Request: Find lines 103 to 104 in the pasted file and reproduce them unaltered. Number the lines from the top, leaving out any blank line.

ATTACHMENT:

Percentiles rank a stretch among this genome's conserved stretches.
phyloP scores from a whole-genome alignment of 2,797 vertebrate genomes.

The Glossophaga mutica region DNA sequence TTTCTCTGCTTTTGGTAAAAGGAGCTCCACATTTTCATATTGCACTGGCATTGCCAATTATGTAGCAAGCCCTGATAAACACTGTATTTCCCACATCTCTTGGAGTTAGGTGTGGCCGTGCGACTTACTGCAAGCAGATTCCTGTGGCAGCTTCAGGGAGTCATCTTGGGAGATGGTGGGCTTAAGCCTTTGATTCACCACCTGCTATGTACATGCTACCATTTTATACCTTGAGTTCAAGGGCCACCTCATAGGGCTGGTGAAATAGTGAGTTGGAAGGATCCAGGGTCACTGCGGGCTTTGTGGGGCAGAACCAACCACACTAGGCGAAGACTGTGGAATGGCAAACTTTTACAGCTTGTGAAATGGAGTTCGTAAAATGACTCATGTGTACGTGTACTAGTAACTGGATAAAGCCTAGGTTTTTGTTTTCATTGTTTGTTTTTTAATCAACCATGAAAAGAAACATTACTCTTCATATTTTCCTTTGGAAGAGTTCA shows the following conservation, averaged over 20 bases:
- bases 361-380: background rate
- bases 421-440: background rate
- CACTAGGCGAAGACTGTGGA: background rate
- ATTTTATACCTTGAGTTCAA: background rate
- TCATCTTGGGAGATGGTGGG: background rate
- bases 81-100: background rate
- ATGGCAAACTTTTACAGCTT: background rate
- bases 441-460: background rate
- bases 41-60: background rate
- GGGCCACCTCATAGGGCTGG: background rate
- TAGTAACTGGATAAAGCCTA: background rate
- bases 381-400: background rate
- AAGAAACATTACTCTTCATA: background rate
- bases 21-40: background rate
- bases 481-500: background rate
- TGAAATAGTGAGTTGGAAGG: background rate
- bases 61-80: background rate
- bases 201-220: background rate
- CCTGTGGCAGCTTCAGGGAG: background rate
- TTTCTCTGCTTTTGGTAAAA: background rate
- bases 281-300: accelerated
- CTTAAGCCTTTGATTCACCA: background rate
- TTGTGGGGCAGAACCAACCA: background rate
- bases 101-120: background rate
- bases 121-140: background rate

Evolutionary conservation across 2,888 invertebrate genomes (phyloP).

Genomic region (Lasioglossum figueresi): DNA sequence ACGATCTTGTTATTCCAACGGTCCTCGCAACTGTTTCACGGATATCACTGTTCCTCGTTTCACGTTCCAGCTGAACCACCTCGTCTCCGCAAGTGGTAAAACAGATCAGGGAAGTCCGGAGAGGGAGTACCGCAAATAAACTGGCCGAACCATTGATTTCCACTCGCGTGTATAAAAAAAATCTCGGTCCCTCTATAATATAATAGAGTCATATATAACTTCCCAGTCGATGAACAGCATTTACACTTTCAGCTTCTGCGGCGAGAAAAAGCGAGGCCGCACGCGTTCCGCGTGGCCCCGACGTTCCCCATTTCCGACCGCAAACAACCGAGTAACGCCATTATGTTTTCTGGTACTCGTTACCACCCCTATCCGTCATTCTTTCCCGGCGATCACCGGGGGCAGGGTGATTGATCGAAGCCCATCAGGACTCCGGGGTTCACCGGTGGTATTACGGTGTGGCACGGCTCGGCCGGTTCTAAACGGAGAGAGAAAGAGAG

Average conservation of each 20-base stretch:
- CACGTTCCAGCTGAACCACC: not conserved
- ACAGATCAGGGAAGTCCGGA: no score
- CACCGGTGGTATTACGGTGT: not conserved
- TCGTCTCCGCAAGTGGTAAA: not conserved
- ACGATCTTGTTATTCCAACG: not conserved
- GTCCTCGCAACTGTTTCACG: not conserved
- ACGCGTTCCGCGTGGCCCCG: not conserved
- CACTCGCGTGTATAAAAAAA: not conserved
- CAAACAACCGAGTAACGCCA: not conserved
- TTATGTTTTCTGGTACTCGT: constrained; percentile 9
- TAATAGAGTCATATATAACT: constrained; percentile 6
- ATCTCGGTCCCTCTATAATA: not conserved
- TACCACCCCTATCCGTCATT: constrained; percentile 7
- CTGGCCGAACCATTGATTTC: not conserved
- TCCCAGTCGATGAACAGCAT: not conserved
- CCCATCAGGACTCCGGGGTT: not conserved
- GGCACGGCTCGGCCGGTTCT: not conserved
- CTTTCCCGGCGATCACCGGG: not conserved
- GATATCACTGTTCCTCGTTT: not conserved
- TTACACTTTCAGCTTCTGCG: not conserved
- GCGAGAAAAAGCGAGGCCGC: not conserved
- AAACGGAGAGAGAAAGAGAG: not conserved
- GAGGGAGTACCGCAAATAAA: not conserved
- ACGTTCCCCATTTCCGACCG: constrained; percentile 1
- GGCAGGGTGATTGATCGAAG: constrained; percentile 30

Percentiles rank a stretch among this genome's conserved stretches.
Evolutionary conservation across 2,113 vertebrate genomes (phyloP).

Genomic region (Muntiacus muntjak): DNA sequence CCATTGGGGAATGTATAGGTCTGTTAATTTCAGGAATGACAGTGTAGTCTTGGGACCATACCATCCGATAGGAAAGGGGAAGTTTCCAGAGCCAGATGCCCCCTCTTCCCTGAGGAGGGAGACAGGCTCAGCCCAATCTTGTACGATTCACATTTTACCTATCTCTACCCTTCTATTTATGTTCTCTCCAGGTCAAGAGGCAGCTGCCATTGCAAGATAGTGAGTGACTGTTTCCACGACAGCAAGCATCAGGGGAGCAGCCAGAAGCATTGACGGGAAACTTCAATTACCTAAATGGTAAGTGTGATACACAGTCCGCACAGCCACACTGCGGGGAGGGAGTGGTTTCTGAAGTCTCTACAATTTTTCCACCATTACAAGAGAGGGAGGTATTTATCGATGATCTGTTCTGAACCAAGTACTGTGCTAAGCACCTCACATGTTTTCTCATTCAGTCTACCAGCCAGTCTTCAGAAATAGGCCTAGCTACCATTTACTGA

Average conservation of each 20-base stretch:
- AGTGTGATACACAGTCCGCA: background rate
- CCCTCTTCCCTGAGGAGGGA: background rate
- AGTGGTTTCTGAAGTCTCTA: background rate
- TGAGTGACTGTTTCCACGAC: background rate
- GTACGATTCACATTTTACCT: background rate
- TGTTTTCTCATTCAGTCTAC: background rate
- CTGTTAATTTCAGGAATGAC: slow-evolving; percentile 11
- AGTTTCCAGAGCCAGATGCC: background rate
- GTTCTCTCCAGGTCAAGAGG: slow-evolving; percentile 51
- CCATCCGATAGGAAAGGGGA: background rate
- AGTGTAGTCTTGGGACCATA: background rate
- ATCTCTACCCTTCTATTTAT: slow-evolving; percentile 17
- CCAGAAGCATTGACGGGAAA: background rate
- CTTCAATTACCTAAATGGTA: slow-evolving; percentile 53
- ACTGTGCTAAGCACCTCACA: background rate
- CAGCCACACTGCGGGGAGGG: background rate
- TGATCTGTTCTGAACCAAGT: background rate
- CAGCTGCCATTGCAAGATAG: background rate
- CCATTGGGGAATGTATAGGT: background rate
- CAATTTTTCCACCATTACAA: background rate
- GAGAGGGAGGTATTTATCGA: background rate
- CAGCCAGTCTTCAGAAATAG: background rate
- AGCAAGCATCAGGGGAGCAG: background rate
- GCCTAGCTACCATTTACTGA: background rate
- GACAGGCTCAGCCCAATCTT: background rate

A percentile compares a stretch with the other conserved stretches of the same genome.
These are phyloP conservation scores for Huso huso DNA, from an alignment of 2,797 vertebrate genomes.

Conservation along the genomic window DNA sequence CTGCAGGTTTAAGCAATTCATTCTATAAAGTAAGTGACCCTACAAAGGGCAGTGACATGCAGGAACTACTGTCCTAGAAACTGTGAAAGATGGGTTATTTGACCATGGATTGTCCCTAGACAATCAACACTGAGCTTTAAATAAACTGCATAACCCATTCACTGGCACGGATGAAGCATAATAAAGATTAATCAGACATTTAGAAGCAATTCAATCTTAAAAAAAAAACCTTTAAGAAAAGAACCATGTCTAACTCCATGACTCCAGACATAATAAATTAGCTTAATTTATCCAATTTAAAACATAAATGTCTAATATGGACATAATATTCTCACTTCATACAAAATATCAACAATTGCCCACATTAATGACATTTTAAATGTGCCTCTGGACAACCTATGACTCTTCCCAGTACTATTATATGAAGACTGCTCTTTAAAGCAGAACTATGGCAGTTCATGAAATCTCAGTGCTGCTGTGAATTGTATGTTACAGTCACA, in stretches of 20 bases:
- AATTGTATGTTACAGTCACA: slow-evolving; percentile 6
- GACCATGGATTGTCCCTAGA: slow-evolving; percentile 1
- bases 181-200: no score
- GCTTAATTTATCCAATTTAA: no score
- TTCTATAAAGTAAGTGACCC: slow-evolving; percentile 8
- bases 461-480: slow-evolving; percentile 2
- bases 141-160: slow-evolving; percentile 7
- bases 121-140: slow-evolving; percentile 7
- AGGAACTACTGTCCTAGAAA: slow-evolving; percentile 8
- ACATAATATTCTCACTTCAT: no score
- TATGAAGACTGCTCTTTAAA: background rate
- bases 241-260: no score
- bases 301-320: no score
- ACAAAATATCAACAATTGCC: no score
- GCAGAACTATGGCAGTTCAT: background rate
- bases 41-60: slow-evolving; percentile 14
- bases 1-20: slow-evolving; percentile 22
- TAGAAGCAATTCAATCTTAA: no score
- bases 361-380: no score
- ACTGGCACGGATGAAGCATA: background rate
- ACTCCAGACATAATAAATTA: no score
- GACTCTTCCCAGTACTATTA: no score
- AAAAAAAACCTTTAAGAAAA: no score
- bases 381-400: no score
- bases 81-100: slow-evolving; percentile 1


- GCAGAACTATGGCAGTTCAT: background rate
- bases 41-60: slow-evolving; percentile 14